There's always a point in my decorating endeavors when I look at what I've done and think that I've ruined it and all is lost. "What was I thinking? I should have just left it alone."
There are sometimes tears shed while sitting in the floor amid the destruction I've wrought.
The sanding, uncovering, cutting, painting, ripping apart seem drastic. Painful. More than I'll be able to fix when the time comes for restoration. I look at the mess I've created and wonder if I'll ever be able to put it back together again. Why wasn't I satisfied? It was good enough the way it was. The chipped paint, scratches, ugly color or fabric weren't really all that bad. It was functional if not beautiful.
But I want beautiful. Restored. A treasure.
I want the beautiful lines of the original design to be revealed. There is a work of craftsmanship under the ugly fabric and worn surfaces. The deep gashes left by previous encounters can be sanded away. In the end all can be made new.
But the process...the process is painful.
God often reminds me during these projects that he is up to much the same thing. The original design is under there somewhere if only I could be less resistant to the uncovering, sanding, oiling.
Revealing. Forgiving. Anointing.
I recently upholstered a chair and chose to cover over the original ugly fabric because I was afraid. The cushion was beyond salvation however, with broken down springs and ancient cigar burns. I replaced it with a new piece of foam. Then covered it with a bold new print.
New. Clean. Cheerful. Brave. Beautiful from the inside out. Sometimes the best course of action is to take things down to the core and start over.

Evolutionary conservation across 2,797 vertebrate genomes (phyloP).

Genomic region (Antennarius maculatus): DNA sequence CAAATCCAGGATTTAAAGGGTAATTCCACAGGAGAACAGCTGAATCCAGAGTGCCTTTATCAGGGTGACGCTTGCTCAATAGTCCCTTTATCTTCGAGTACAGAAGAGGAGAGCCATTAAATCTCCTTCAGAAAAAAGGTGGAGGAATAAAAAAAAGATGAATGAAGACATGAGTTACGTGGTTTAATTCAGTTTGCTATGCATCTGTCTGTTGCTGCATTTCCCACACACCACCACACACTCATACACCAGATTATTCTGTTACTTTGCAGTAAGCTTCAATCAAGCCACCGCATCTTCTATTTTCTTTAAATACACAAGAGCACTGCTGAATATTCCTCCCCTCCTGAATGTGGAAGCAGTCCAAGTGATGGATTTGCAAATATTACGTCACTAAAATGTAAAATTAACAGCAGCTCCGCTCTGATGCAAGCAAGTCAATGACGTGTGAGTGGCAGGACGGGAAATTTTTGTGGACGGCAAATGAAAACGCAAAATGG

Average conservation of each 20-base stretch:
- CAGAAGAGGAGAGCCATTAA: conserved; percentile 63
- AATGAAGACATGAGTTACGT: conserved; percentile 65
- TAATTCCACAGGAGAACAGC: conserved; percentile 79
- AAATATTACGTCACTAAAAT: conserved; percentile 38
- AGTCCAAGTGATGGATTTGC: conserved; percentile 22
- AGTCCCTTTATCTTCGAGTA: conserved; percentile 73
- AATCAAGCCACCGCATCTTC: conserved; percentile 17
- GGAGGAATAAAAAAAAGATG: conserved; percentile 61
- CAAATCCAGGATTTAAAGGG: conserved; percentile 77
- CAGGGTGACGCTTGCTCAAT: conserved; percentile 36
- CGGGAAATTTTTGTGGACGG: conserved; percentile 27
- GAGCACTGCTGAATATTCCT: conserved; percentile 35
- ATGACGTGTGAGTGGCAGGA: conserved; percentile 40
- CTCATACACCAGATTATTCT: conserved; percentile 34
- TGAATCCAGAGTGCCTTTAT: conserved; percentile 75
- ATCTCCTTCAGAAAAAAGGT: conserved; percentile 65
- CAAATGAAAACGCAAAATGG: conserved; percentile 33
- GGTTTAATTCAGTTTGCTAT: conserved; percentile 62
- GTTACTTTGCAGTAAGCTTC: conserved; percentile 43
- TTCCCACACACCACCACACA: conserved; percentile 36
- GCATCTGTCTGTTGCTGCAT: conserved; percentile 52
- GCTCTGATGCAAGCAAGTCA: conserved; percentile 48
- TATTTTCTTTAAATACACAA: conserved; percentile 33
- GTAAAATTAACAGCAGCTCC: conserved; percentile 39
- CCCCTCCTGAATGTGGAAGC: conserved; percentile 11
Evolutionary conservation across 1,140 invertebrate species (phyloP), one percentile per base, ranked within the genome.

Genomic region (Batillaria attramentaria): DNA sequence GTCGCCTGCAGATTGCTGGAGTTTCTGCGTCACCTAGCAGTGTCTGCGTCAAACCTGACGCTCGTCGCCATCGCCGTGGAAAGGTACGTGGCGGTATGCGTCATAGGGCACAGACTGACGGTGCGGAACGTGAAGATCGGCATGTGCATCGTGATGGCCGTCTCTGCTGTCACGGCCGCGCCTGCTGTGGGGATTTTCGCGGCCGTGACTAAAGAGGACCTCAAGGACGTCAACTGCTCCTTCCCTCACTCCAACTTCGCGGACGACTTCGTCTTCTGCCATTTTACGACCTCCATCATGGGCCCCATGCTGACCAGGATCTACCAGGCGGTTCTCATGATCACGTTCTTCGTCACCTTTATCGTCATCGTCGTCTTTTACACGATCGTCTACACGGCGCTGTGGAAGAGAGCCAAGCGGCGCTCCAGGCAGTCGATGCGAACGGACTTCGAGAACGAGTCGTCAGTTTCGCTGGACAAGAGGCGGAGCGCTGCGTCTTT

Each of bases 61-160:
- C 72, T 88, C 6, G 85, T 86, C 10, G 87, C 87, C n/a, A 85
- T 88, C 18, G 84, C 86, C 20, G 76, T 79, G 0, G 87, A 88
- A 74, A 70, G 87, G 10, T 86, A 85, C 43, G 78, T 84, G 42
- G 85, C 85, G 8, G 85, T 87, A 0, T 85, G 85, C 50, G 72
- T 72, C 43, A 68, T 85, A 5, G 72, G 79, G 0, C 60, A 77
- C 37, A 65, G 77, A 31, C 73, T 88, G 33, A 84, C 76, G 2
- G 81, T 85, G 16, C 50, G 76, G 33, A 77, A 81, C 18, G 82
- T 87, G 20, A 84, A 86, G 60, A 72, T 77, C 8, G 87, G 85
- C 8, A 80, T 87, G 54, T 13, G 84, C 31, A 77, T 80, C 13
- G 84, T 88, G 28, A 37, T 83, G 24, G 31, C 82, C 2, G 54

A frequent prayer of mine is for God to make me the woman he made me to be. Every time I pray it I think it sounds dangerous. New. Clean. Cheerful. Brave. Imprinted with boldness. How much pain might be involved in getting there is something I've learned after years of walking with him. But when the lesson is learned and I'm another step closer to full restoration I'm glad of all the sanding and scraping. It always looks disastrous at the time while pieces of what I once was lie about waiting to be cleaned up. Remnant dust of the old me.
The process sometimes feels like taking away, removing, dissolving. How much of this can I endure? And then age old cracks get filled in, gouges buffed smooth, the residue of the past is blown away. When I'm bare he stains with his blood, covers with his grace, fills with his love. He never leaves us bare and vulnerable, but this is no cosmetic restoration. It's cosmic. Vast and deep. He cares little about how things look.
He cares what is. With him the depth of the restoration is the thing.
He is interested in nothing but full. Complete. Whole. Reclaimed. Cured. Remade.
There is an intimacy in the bareness and exposure. For all the pain involved, I am thankful that The Restorer isn't satisfied with window dressing. That for the treasure he's working on he will not be satisfied with less than complete restoration. We may want him to haphazardly slap paint on so we can look whole to the outside world quickly as possible. Those coverings quickly chip away to expose shoddy work. That is the kind of work we do on ourselves. Covering. Glossing. Hiding.
We are too happy with the good enough. The good enough life, marriage, parenting, work, friendships, spiritual life. We gladly spot clean and slipcover. We sell ourselves short.
God, however, is about refined beauty and strength. He's more than happy to adorn and decorate a life in order for it to look beautiful from the outside. But before he does that he is looking to reclaim his original design. Unlike me he is the restorer who never thinks things would have been better off in their original state. He never fears he may not be able to complete the task or restore the hidden promise in his project. He is the Master Craftsman from beginning to end.